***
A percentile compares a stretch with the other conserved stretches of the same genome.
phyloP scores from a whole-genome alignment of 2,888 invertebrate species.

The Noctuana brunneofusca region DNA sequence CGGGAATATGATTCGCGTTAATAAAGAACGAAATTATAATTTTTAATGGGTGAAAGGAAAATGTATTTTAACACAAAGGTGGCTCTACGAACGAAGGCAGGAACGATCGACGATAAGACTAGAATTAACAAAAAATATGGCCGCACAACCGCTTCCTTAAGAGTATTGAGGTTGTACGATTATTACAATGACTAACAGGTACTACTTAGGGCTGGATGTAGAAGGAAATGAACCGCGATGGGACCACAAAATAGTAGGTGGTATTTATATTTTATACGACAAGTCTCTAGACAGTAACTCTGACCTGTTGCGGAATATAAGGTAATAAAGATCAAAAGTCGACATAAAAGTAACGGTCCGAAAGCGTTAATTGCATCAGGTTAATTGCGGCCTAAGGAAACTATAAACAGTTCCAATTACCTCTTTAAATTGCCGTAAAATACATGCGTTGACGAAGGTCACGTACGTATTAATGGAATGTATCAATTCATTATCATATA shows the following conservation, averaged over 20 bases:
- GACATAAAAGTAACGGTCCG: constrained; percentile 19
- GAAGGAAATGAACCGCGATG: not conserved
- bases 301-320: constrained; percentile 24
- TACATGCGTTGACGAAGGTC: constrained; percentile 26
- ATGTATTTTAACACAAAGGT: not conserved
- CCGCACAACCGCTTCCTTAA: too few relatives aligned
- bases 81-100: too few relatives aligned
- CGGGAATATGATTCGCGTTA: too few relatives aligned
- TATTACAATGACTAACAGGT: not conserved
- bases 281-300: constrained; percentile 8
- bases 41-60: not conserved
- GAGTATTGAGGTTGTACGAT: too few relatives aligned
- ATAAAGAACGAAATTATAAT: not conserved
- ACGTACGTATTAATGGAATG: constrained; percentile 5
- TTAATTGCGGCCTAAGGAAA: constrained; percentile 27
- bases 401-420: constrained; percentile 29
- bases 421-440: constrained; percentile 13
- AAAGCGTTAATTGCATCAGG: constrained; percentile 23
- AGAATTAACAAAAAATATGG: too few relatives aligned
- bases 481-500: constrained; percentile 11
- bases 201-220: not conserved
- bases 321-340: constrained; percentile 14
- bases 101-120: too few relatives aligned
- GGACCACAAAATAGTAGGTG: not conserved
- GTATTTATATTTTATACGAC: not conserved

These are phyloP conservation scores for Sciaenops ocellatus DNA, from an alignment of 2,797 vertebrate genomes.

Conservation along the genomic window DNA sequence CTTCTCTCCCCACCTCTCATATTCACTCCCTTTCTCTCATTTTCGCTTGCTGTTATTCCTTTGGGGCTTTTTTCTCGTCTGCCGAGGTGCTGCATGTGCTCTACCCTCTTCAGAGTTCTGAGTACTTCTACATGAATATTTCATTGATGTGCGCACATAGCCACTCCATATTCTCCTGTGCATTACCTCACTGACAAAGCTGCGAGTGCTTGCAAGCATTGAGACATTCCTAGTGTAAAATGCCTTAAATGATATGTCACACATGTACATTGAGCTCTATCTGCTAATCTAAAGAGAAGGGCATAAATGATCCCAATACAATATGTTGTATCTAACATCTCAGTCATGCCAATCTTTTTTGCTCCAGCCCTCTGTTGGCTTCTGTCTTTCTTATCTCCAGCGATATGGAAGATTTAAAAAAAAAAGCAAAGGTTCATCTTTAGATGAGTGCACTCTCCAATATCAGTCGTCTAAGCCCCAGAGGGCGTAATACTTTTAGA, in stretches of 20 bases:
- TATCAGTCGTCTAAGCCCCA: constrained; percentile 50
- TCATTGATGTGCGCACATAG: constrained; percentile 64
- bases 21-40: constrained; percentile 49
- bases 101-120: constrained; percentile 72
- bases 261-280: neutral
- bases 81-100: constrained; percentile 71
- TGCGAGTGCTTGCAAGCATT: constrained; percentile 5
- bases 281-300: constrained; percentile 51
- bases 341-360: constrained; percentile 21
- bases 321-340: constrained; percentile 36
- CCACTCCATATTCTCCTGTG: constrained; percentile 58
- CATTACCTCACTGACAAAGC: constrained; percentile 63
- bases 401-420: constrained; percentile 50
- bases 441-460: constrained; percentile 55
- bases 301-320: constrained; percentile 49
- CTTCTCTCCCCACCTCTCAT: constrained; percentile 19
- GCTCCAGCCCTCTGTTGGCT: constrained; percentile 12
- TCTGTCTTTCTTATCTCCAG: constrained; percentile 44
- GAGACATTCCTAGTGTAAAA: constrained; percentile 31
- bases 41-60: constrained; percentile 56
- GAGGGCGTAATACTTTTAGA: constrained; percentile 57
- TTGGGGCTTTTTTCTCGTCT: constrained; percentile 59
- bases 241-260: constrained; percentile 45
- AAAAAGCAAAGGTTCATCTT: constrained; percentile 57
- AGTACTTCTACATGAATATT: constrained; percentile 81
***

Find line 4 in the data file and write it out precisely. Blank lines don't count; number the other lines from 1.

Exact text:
- GACATAAAAGTAACGGTCCG: constrained; percentile 19